An official website of the United States government
Here's how you know
A .mil website belongs to an official U.S. Department of Defense organization in the United States.
A lock (lock ) or https:// means you’ve safely connected to the .mil website. Share sensitive information only on official, secure websites.

Photo Information

NAVAL AIR STATION NEW ORLEANS (Sept. 6, 2005) - Sgt. Lorenzo L. Edwards (left) and Staff Sgt. Matthew J. Davis, both inspector instructor staff for 3rd Battalion, 23rd Marine Regiment, volunteered to work with the air station's emergency operations center during Hurricane Katrina. Serving as the only Marines aboard the air station, Davis and Edwards supported area clean ups, relief conovys and assisted the 24th Marine Expeditionary Unit Command Element as they arrived here.

Photo by Cpl. Rocco DeFilippis

New Orleans Marines ride out storm

7 Sep 2005 | Cpl. Rocco DeFilippis 24th Marine Expeditionary Unit

On August 27, while many service members in the New Orleans area were preparing to evacuate, Staff Sgt. Matthew J. Davis and Sgt. Lorenzo L. Edwards had different plans.

The two Marines, inspector instructor staff for 3rd Battalion, 23rd Marine Regiment, volunteered to remain behind as a part of the Naval Air Station's emergency operations center, and played a key role in the initial efforts to bring relief to the victims left in the storm's wake.

As the hurricane descended on the Gulf Coast, the station EOC began planning for the monumental task ahead of them.

Davis and Edwards watched from a supply bay as Katrina raged past.

"I have been through typhoons in Okinawa, Japan, but this was worse than anything I ever saw there," said Davis, 3/23 electronics maintenance chief and a native of Hazelton, Pa.

"I volunteered because I knew my family was out of harm's way and I could be more useful here," said Edwards, a mechanic and native of Opp, Ala. "Growing up in Alabama, I have been through many hurricanes, so I knew what to expect."

Not long after the rain stopped and the storm had passed, the Marines, along with the other members of the EOC, immediately began working to get the station operational.

The 25-man EOC team dragged, lifted and hand-carried fallen trees and debris to clear away the Coast Guard's landing zones and hangar for the start of search-and-rescue operations.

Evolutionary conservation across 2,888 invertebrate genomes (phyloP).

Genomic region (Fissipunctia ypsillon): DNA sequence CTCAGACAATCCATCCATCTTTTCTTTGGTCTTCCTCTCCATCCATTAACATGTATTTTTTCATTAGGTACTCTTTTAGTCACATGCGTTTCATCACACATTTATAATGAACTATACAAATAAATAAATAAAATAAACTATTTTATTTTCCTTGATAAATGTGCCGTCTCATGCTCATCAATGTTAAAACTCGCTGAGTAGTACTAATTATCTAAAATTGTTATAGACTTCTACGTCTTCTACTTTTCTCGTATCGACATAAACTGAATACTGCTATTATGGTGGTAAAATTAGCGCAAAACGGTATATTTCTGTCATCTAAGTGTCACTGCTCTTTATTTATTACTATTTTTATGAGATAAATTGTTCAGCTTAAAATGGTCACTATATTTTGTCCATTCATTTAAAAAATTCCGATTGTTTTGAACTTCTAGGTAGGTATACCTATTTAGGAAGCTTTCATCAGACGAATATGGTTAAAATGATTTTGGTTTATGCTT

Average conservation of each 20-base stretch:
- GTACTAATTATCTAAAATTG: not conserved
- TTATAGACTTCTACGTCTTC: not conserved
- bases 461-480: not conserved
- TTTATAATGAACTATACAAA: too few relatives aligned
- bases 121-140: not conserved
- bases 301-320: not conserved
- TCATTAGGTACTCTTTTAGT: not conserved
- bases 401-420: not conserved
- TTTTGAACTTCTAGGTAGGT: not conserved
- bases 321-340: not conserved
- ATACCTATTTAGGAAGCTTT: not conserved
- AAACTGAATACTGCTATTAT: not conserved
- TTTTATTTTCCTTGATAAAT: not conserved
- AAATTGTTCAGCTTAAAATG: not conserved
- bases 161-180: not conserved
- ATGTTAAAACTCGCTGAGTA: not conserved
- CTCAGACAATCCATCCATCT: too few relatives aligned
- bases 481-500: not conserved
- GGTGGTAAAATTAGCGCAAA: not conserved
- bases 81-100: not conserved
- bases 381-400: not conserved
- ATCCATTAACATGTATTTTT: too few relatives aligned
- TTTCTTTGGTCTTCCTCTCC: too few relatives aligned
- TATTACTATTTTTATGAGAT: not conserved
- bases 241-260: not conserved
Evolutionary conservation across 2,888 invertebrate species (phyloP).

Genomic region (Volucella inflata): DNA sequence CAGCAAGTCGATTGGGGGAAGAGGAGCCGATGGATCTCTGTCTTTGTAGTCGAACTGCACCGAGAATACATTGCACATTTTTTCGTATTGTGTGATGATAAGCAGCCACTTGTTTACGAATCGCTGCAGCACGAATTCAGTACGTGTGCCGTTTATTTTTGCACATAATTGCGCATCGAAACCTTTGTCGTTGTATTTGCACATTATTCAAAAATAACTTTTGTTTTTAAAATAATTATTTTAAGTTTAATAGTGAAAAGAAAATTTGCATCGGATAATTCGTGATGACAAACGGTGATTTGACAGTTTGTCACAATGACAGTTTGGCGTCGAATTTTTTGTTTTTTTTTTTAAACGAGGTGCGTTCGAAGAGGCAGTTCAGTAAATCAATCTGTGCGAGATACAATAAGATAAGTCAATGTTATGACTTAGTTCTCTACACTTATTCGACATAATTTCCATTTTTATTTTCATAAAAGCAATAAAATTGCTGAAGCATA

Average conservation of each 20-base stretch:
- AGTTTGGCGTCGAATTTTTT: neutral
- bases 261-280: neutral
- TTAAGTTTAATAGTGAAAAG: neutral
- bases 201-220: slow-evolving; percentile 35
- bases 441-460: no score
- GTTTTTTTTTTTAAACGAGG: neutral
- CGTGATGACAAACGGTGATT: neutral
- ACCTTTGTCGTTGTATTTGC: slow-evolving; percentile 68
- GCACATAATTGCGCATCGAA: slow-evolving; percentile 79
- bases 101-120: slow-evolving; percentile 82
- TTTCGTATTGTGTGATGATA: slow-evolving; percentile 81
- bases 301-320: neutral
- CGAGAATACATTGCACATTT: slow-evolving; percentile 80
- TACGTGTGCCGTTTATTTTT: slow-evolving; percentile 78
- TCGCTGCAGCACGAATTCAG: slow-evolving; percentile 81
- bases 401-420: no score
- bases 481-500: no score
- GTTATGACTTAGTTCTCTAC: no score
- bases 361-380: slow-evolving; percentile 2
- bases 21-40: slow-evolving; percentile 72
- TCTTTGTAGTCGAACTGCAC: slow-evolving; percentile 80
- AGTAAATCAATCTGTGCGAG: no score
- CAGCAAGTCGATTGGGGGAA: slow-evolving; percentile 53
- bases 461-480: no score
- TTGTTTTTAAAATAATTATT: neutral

"The wind was still blowing when we came out," Davis said. "We started right away and cleared out the Coast Guard's area so they could get started."

After digging out the Coast Guard, Davis and Edwards helped load seven-ton trucks with food, water, supplies and personnel to bring aid to those in need.

"We were loading, running and unloading two or three convoys a day," Edwards said. "The supplies were already here; it was our job to prioritize what went where, and get it there as soon as possible."

"The first few trips were hairy," Davis said. "It was difficult to find a clear route for the trucks, but soon we had it down."

Along with the convoys of food and supplies, Davis and Edwards helped deliver fuel to area fan-boats that were conducting search and rescue.

"Our convoys were the only means of support to the western side of the river," Davis said.

In addition to their support of the relief effort, the pair aided the arrival of the 24th Marine Expeditionary Unit command element.

"When the MEU came in, we coordinated with the station personnel to get them set up with work spaces and living quarters," Davis said. 

"We helped in any way we could to get (the MEU) set up," Edwards said. "We gave them information on what was happening on and off base to provide them with better situational awareness."

As the evacuated Marines of 3/23 return, Davis and Edwards said they were proud to have the opportunity to help.

"I take pride in not only helping as a Marine, but as a resident of this community," Davis said.